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post #1 of 11 Old 01-20-2004, 3:51 PM Thread Starter
 
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homeowner question

I have an older house with a crawl space. I know its common to have older houses need extra support for the floors. My bathtub seems to be falling because the grout line around the tub keeps cracking. Now there is a significant gap between the relatively new grout and the bottom of the tiles. There is also a spot in the main walkway where the walls are cracking and the floor seems to be weaker. Anyone have experience or advice about how to proceede with repairs?
Thanks,
B
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post #2 of 11 Old 01-20-2004, 4:21 PM
 
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Re: homeowner question

You'll need 4x6s, 2x6s, plywood (same size as existing), and joist hangers. Plan on removing the tub since you say that the tub keeps sinking. You'll probably need some bottle jacks to hold up the subfloor while making repairs. You won't need the crawl space since you'll be pulling up the subfloor to make repairs to the damaged area. Before closing it back up, make sure to apply copper green to everything you can reach (beems, girders, plywood).
YOU WILL BE OPENING UP A CAN OF WORMS! So be prepaired. Good luck.

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post #3 of 11 Old 01-20-2004, 4:35 PM
 
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Re: homeowner question

Have you gone under the house to see if you have a pillar or two under that area that are sinking? If that is the case, releveling may be in order, and maybe you can save yourself the expense and hassle of replacing floor joists and subfloors.
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post #4 of 11 Old 01-20-2004, 4:40 PM
 
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Re: homeowner question

Quote:
Originally Posted by pushbike4
I have an older house with a crawl space. I know its common to have older houses need extra support for the floors. My bathtub seems to be falling because the grout line around the tub keeps cracking. Now there is a significant gap between the relatively new grout and the bottom of the tiles. There is also a spot in the main walkway where the walls are cracking and the floor seems to be weaker. Anyone have experience or advice about how to proceede with repairs?
Thanks,
B
Are you on a peer&beam or a slab? What type of soil do you have, (Clay/Sandy Loam/etc)?
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post #5 of 11 Old 01-20-2004, 4:42 PM
 
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Re: homeowner question

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Originally Posted by figment
Are you on a peer&beam or a slab?

Doesn't a "crawl space" indicate that the house is off the ground? That's what I was thinking, but I'm not too keen on them Yankee terms.
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post #6 of 11 Old 01-20-2004, 4:57 PM
 
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Re: homeowner question

Quote:
Originally Posted by Pete
Doesn't a "crawl space" indicate that the house is off the ground? That's what I was thinking, but I'm not too keen on them Yankee terms.
Damn Southerners

Last edited by booth23; 01-20-2004 at 4:57 PM.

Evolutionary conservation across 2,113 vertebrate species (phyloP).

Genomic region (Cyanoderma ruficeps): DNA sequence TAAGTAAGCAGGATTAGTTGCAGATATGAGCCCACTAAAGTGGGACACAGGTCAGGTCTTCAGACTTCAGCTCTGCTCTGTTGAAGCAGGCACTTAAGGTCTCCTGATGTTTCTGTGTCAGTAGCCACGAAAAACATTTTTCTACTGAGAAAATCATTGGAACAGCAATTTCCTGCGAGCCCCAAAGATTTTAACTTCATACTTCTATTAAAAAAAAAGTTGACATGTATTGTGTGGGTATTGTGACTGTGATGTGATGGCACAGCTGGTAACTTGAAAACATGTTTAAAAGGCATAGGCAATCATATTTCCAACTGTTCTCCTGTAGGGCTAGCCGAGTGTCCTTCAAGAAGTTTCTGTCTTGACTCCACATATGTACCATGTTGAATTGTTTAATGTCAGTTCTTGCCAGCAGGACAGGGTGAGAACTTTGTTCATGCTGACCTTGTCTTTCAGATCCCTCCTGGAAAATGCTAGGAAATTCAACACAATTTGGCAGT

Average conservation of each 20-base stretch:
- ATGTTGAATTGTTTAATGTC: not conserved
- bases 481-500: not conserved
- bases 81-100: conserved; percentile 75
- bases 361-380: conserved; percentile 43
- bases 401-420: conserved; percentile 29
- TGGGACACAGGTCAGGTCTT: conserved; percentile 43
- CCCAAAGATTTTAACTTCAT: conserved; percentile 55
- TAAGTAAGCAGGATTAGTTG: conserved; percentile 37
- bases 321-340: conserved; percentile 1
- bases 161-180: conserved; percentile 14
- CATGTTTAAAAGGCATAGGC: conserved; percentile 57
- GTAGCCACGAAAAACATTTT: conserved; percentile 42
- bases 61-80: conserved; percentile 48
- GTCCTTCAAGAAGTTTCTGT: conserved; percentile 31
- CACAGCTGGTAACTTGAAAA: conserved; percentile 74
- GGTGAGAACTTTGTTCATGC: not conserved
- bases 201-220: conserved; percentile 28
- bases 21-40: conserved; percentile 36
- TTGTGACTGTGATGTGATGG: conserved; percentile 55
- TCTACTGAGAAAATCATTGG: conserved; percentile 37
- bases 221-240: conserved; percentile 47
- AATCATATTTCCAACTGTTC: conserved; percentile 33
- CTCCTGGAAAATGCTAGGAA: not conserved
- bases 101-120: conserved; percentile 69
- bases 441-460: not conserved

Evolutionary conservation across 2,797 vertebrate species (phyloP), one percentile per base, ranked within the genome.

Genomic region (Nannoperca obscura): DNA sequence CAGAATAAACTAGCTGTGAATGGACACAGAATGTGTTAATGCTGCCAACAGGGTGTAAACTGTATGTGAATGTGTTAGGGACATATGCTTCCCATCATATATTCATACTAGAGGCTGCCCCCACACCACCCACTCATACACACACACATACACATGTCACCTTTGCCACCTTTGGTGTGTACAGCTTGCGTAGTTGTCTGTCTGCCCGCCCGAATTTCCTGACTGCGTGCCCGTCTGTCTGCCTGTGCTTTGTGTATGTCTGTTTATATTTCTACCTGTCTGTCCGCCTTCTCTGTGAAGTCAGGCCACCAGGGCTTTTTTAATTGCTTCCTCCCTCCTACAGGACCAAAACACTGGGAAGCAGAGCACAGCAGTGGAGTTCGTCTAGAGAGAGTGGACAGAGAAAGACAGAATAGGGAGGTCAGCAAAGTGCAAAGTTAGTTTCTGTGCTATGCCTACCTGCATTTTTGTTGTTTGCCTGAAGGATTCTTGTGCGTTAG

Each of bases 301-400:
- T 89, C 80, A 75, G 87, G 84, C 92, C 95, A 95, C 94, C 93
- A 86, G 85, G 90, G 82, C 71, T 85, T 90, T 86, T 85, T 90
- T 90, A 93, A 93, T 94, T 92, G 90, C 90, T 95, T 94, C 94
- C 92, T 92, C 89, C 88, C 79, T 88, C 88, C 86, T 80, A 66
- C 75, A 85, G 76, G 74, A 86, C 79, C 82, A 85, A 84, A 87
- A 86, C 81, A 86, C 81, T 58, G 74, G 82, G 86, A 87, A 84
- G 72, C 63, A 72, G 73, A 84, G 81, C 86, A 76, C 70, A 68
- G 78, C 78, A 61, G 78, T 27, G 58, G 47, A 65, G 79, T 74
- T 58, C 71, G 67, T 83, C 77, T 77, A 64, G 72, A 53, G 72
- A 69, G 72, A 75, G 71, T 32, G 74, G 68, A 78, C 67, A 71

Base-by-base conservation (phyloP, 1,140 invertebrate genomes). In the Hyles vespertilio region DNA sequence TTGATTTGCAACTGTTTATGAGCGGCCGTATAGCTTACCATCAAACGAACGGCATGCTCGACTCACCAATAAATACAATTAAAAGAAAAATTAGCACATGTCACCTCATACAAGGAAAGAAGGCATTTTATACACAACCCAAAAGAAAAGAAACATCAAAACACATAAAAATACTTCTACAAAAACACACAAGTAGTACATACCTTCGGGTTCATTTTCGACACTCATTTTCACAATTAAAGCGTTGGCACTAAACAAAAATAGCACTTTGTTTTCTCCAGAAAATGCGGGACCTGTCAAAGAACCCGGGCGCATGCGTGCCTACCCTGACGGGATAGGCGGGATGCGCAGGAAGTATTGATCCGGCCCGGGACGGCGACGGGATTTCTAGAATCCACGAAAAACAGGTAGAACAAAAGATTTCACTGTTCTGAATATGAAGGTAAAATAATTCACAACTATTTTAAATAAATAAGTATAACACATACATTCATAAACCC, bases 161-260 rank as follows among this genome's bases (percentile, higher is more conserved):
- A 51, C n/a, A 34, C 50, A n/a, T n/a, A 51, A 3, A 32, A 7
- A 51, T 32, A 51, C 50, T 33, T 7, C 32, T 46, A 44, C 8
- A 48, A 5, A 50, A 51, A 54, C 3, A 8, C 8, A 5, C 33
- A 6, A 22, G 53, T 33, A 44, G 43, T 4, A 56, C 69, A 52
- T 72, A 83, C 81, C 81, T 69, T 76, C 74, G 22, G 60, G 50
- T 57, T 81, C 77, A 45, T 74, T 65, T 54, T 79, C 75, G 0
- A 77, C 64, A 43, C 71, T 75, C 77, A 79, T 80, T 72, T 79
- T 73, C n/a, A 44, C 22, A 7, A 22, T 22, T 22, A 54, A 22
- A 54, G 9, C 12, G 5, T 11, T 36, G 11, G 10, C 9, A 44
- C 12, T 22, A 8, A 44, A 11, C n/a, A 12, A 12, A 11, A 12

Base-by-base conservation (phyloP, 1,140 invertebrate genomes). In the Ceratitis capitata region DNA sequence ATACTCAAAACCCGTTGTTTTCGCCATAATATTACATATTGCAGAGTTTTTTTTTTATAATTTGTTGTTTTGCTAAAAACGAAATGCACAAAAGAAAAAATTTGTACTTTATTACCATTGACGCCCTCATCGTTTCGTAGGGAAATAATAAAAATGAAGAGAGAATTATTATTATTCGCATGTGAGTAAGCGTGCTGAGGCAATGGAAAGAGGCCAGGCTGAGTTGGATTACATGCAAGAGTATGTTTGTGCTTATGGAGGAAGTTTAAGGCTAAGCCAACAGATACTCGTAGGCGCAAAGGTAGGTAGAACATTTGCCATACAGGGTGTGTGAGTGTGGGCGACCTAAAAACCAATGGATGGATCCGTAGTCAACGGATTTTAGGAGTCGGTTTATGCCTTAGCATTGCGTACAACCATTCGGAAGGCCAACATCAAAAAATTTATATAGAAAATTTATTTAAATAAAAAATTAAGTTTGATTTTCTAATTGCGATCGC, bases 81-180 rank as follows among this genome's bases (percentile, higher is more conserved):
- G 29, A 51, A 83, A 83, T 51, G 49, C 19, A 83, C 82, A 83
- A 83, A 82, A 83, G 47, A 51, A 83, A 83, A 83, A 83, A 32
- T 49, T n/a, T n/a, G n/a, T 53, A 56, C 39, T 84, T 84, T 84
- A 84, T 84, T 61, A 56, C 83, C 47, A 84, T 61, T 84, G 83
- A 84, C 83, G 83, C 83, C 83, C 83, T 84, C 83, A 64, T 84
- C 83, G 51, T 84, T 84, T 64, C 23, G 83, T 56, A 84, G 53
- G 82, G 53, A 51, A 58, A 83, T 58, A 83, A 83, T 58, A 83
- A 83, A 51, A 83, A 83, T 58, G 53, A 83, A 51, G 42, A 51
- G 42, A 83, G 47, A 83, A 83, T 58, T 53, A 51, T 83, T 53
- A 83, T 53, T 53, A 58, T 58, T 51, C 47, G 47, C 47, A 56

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post #7 of 11 Old 01-20-2004, 5:54 PM Thread Starter
 
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Re: homeowner question

The house is definatly not on a slab i.e. I can crawl under the house and place bottle jacks etc. I'm not sure the floor is rotten under the tub, I really think its a support issue since i'm seeing it in other places (of course that does not rule out additional problems). We are blessed with a nice clay soil here in north Alabama, so once its supported I don't expect too much movement.
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post #8 of 11 Old 01-20-2004, 6:02 PM
 
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Re: homeowner question

I've never really heard "Nice" and "Clay Soil" in the same sentence before. Go figure. I suppose you've never had to dig trenches in clay soil before.

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post #9 of 11 Old 01-20-2004, 6:49 PM
 
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Re: homeowner question

Quote:
Originally Posted by Pete
Doesn't a "crawl space" indicate that the house is off the ground? That's what I was thinking, but I'm not too keen on them Yankee terms.
No, a crawlspace can be anywhere, like in the eves of some older homes.
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post #10 of 11 Old 01-20-2004, 6:50 PM Thread Starter
 
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Re: homeowner question

I was being facetious
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post #11 of 11 Old 01-20-2004, 6:53 PM
 
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Re: homeowner question

Quote:
Originally Posted by pushbike4
The house is definatly not on a slab i.e. I can crawl under the house and place bottle jacks etc. I'm not sure the floor is rotten under the tub, I really think its a support issue since i'm seeing it in other places (of course that does not rule out additional problems). We are blessed with a nice clay soil here in north Alabama, so once its supported I don't expect too much movement.
Since you are not on a slab, you may be less effected by soil movement. Clay has a bad way of expanding and contracting unless kept at a fairly constant moisture level. Id have an Engineer come out and measure your house for movement.
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